Thu May 22, 2014
White Flag Projects Presents Controversial Work From Whitney Biennial
White Flag Projects will present a high profile performance Thursday, May 22, that has garnered criticism for featuring a young, black, female artist named Donelle Woolford as the fictional persona of white, male artist Joe Scanlan.
In “Dick’s Last Stand,” Woolford (played by actress Jennifer Kidwell, who was hired by Scanlan) performs a line-by-line re-enactment of a censored 1977 Richard Pryor stand-up routine originally meant to be aired during the fourth and final episode of The Richard Pryor Show. In the routine, Pryor brazenly recounts stories replete with sex, race relations and plenty of phallic humor from the raw perspective of one of his staple characters named Mudbone.
(So, to recap — or confuse — “Dick’s Last Stand” is performed by artist Joe Scanlan’s fictional persona, Donelle Woolford, who is actually actress Jennifer Kidwell performing the role of Richard Pryor performing the role of Mudbone.)
The piece is officially part of the 2014 Whitney Biennial, a prominent art exhibition held every two years in New York City that often features young or lesser known artists. Instead of remaining in the museum, though, “Dick’s Last Stand” is being shown in 12 cities around the U.S.
The piece was heavily criticized by artist collective HowDoYouSayYaminAfrican? (Yams for short), a group of predominantly black and queer visual artists, poets, actors and writers who exhibited a video in this year’s Whitney Biennial. Last week, the group withdrew its video from the exhibition because of what it said was the offensive nature of the Woolford piece.
In a letter to the Whitney Museum and reprinted in the blog Hyperallergic, the members of Yams defended their decision: “We’re sure that we don’t need to explain how the notion of a black artist being ‘willed into existence’ and the use of a black FEMALE body through which a WHITE male ‘artist’ conceptually masturbates in the context of an art exhibition presents a troubling model of the BLACK body and of conceptual RAPE.” A similar opinion has been expressed by others, including the producer of a Tumblr blog devoted to “calling out white privilege in the art world” by encouraging others to contribute pictures of self-deprecating “whiteboy art.”
Matthew Strauss, the founder and director of White Flag Projects, who has worked with Scanlan before, defended the project. “There’s nothing to be pissed off about here. Nothing,” said Strauss. “Joe is an established artist and scholar; he has a brilliant academic background and art practice, and I have no reservations whatsoever about the complexity and the seriousness of what he has undertaken with the Donelle Woolford project.”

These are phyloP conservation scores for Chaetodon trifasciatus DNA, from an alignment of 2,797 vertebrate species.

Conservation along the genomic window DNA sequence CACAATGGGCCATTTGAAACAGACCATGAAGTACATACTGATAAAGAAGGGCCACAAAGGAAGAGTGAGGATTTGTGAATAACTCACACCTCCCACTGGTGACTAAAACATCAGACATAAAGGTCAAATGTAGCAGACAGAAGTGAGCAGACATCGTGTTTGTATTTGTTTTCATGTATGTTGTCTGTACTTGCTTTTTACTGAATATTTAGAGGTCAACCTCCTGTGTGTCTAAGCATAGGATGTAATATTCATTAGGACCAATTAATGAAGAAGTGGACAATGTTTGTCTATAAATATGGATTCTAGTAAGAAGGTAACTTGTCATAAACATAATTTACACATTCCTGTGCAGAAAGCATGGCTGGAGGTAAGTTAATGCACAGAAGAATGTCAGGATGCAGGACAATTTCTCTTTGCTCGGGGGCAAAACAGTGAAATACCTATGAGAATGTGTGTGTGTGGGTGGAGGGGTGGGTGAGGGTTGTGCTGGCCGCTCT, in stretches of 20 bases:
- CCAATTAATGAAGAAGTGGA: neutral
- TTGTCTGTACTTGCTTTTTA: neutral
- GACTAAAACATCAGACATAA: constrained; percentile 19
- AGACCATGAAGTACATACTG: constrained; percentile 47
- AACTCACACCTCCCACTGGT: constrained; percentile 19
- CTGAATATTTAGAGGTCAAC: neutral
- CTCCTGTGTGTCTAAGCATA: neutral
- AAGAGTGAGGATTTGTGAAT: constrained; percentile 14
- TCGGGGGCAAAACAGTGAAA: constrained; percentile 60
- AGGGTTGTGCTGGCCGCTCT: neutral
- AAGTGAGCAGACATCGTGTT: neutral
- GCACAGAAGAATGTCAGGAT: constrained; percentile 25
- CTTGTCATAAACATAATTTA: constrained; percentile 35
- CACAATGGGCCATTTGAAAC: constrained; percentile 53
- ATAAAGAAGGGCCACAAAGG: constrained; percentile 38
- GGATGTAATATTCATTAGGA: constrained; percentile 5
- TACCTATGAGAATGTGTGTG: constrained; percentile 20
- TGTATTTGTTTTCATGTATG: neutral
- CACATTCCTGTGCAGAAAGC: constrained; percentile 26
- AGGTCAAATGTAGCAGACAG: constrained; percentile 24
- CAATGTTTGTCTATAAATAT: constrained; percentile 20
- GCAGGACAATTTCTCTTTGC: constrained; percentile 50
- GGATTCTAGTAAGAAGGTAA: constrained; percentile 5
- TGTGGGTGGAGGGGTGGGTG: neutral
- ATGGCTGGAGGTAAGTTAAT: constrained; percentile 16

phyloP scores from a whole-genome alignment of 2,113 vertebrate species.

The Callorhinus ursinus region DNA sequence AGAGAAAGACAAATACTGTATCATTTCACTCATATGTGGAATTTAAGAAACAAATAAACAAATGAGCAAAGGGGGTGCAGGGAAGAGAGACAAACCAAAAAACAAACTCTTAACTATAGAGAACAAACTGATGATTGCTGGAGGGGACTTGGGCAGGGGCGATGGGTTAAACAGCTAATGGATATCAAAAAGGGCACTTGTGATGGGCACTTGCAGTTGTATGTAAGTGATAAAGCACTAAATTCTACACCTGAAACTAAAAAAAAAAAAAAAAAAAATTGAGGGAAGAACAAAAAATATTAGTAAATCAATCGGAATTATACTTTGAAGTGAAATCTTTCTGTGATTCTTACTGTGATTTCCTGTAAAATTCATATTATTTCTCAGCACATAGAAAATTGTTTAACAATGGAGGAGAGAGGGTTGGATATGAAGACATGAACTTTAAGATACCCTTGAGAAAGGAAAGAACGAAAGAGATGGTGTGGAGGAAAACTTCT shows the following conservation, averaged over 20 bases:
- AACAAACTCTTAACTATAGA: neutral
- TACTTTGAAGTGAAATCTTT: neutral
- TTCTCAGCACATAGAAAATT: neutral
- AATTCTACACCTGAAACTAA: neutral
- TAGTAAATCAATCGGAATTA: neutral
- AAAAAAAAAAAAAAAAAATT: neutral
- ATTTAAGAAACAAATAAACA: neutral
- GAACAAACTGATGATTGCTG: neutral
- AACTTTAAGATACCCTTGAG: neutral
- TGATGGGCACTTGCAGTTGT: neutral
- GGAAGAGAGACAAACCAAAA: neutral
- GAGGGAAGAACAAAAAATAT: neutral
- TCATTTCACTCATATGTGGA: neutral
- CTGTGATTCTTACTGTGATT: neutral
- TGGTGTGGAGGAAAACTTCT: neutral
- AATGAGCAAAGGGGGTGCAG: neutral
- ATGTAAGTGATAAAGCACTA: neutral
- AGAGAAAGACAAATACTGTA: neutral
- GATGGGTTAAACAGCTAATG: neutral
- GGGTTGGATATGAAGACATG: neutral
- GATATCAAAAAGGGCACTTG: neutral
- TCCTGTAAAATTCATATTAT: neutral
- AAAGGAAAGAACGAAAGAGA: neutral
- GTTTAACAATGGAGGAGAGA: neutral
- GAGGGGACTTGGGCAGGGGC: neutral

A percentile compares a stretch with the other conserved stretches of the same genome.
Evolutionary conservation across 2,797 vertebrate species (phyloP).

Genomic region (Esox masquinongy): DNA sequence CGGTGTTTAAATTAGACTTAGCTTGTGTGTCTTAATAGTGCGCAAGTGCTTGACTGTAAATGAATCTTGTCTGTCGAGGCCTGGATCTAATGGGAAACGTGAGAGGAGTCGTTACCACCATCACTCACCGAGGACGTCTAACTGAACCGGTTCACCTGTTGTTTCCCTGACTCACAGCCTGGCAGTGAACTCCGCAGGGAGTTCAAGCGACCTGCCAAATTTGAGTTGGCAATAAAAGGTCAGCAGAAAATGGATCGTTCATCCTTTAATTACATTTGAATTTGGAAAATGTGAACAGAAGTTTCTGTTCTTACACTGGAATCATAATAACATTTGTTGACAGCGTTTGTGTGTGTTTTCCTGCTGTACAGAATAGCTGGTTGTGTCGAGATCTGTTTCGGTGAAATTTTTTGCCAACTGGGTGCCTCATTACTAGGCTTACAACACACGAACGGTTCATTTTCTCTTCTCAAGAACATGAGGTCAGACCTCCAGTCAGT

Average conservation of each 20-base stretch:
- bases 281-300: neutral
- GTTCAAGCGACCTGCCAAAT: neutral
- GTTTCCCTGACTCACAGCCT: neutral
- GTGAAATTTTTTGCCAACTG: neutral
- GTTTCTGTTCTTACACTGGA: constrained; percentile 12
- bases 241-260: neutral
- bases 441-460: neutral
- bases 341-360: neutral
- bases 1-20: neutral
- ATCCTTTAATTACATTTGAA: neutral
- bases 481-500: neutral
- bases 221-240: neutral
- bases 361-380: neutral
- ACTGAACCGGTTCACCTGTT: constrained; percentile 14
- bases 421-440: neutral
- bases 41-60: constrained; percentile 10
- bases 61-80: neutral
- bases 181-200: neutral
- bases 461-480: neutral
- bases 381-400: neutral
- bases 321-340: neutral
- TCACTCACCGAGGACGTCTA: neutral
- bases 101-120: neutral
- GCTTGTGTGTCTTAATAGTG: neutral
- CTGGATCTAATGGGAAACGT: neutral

For years, Scanlan has hired several black actresses to play Donelle Woolford as she engages in all areas of the contemporary art world: giving university lectures, performing internationally, and attending gallery openings for her Cubist, wood collages. In a 2010 interview in Bomb Magazine, Scanlan describes what motivated him to invent Woolford. “After the first collages happened in my studio, I liked them but they seemed like they would be more interesting if someone else made them, someone who could better exploit their historical and cultural references. So I studied the collages for a while and let them tell me who their author should be.”
In the decade-plus that the project has existed, this is the first time the work has received such a strong backlash. Michelle Grabner, the curator who chose to include the work of Scanlan and the Yams collective in the Whitney Biennial, said in an e-mail that Yams executed its “much-postponed withdrawal” from the 2014 Whitney Biennial only after multiple screenings of its video were shown during the exhibition’s opening weekend — the timing of which, Strauss said, seemed “tactical.”
Strauss said he is not aware of any negative reaction to the work from St. Louis residents. Tickets to the performance are nearly sold out, and Strauss believes that any interest that has been generated is purely a result of the rare presence of any Whitney Biennial project in St. Louis.
“I would encourage people who are curious about it to come and judge it for themselves based on its merits,” said Strauss, “rather than on any hyperbolic, controversial aspects that might be circulating around it.”
For a discussion of the artistry of Richard Pryor and more background on this show, read "Performance art from Whitney Biennial revives Richard Pryor" by Chris King of the St. Louis American.
To see “Dick’s Last Stand” at White Flag Projects, register on Eventbrite at: www.eventbrite.com/e/donelle-woolford-dicks-last-stand-tickets-11126964049
The 2014 Whitney Biennial is on view in New York City until Sunday, May 25.
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